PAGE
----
Moving back a bit, in each of the second level of each of the four planets you might find a red gem, that if you collect and end the level with said gem collected then you can enter a 3d stage (correct term would be 2.5d) where you run a race track gathering blue gems. Getting the correct number will result in you receiving another Jazz. They are not really difficult to finish or navigate but I like that it rewards exploration and a way to gain back any Jazzes lost if the player runs out of time; the race tracks themselves rewarding some form of skill. Apart from that Jazz Jackrabbit is pretty straightforward and competent in relation to the hardware of the time so I have no real qualms with any of it.
Jazz Jackrabbit is a DOS game realised in 1994 so don’t expect individually animated hair strands. Animation is stiff and sometimes static but considering the hardware limits it is fine. However the use of colours and said limitations results in something that while indeed not the most detailed is very clear, pleasant to look at and at times extremely creative in terms of creature designs and backgrounds. In short I kind of love the visuals.
Technical aspects are a bit of a mixed bag, the game itself loads and performs rather well, GOG should be congratulated for being able to port the game to modern systems with minimal issues (brief minor slowdowns during gameplay and slight freeze at the start of each level and startup) I am willing to forgive these short comings because nothing short of a complete rebuild of the game would have had to have been in order to clean up any mishaps a game that old would have on modern computers. However small things like having to put the slow motion on at every single level because playing the game without it makes the game unnecessarily difficult to play, the game’s controls have not been configured for modern keyboards so you will have remind your keys should the default be too awkward (it was for me). There are some problems like losing all the weapons and arrow if you die which can make bosses that little bit harder than needed as well as it feeling really rubbish seeing everything you collected just vanishing into the void and forcing you to fight a boss at a disadvantage or having to retrace the level while keeping to the time limit. But this is more of a nitpick and I am well aware of that Epic would have allowed you to keep the weapons after death if they had the tech.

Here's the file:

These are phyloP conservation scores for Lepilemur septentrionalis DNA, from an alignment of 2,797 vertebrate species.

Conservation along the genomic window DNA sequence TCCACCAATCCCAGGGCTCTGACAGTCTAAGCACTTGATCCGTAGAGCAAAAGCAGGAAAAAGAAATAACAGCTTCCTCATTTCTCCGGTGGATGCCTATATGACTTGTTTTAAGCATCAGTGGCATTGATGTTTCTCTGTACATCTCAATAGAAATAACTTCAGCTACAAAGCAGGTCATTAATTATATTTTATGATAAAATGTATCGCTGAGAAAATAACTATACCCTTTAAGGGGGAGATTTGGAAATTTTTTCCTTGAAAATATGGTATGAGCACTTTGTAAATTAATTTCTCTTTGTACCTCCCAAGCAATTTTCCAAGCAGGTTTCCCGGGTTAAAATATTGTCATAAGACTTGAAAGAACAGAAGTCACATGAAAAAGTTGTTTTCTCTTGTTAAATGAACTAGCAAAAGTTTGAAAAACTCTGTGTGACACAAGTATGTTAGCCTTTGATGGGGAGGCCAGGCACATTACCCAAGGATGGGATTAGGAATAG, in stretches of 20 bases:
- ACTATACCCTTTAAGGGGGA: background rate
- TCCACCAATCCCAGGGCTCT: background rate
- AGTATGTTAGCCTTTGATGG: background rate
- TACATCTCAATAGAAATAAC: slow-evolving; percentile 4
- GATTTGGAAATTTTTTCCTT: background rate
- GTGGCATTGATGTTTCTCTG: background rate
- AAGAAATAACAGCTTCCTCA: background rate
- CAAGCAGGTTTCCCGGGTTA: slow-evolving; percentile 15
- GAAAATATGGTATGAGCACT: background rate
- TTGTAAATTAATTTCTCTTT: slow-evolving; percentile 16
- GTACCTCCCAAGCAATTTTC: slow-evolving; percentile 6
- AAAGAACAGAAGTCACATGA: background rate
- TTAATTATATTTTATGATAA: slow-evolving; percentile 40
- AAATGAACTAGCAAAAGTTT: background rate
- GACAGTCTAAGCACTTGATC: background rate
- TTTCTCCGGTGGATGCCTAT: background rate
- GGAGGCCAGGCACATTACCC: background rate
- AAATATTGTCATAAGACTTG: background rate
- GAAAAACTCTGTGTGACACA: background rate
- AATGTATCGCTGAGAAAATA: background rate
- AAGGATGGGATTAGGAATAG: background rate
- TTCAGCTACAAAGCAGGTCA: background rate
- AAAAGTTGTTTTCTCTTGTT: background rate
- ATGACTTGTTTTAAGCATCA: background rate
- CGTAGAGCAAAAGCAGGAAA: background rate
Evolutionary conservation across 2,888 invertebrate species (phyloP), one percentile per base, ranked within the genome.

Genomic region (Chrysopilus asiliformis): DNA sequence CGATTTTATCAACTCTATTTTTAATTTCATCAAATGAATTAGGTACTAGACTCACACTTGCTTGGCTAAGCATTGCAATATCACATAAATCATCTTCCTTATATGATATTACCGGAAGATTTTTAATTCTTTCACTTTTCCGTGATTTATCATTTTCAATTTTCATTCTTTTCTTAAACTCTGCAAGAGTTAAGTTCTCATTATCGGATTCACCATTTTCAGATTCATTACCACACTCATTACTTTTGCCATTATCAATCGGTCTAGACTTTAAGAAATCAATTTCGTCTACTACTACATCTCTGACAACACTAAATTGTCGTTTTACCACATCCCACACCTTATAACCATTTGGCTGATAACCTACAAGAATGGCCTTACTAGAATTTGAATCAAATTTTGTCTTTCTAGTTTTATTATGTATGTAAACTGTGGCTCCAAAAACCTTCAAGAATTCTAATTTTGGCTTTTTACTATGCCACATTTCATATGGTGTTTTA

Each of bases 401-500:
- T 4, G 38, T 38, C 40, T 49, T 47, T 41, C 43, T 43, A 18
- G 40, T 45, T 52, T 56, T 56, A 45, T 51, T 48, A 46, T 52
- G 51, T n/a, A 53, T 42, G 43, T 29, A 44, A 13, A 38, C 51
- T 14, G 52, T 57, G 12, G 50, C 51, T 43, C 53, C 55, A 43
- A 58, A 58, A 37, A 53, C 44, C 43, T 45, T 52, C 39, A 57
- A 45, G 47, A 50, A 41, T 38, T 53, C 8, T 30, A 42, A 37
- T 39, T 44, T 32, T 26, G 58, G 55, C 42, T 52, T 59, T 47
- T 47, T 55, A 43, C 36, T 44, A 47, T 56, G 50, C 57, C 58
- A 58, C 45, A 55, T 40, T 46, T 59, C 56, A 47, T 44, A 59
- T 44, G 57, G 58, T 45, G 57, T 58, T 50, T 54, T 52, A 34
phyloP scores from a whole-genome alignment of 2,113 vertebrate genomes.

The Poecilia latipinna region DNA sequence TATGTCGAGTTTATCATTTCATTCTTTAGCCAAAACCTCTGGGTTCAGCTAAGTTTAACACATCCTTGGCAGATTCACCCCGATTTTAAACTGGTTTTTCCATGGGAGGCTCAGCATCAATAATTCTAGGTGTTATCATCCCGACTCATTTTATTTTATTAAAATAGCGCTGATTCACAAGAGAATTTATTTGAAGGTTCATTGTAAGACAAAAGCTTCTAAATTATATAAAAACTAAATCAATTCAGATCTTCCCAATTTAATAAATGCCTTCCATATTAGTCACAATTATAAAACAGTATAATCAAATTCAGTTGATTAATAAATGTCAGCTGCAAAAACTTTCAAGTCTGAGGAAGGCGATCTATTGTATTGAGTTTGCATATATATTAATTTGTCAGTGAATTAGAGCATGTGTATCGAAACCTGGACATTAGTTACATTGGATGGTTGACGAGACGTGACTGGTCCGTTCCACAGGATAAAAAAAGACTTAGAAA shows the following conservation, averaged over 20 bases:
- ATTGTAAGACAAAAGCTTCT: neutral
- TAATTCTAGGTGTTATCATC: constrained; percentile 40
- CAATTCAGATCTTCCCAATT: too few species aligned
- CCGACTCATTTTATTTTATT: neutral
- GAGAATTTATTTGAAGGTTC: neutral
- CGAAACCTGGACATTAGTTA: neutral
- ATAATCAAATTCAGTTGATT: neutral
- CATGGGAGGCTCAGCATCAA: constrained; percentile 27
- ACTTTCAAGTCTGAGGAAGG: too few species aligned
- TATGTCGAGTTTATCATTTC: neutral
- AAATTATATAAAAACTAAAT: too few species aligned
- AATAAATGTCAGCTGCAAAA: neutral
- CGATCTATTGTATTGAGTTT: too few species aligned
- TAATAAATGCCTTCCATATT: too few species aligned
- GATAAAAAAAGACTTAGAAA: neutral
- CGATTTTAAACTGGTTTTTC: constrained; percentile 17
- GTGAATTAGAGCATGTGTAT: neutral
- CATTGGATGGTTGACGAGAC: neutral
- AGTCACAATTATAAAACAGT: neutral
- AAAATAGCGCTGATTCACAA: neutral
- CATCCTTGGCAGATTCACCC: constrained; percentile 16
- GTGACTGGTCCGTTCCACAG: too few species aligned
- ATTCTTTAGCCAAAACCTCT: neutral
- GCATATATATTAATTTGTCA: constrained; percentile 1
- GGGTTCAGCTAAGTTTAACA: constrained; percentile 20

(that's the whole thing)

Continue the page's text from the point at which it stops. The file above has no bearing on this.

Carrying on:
Jazz Jackrabbit is something of a relic of a different time in the history of games, a bid to bring a mascot purely for PC into the market as well craft it’s own identity away from Mario and the growing landslide of mascot platformers while insuring that it was not so alien that it would not get an audience. And it did as it would help kick start co-creator Cliff Bleszinski’s career and put Epic on the map, a sequel would get released 4 years later which while did get good reviews resulted in a financial loss for pubisher Gathering of Developers that would in turn see Jazz Jackrabbit 3d be abandoned before the game was 50% complete (I will get to Jazz Jackrabbit 2 later mark my words ).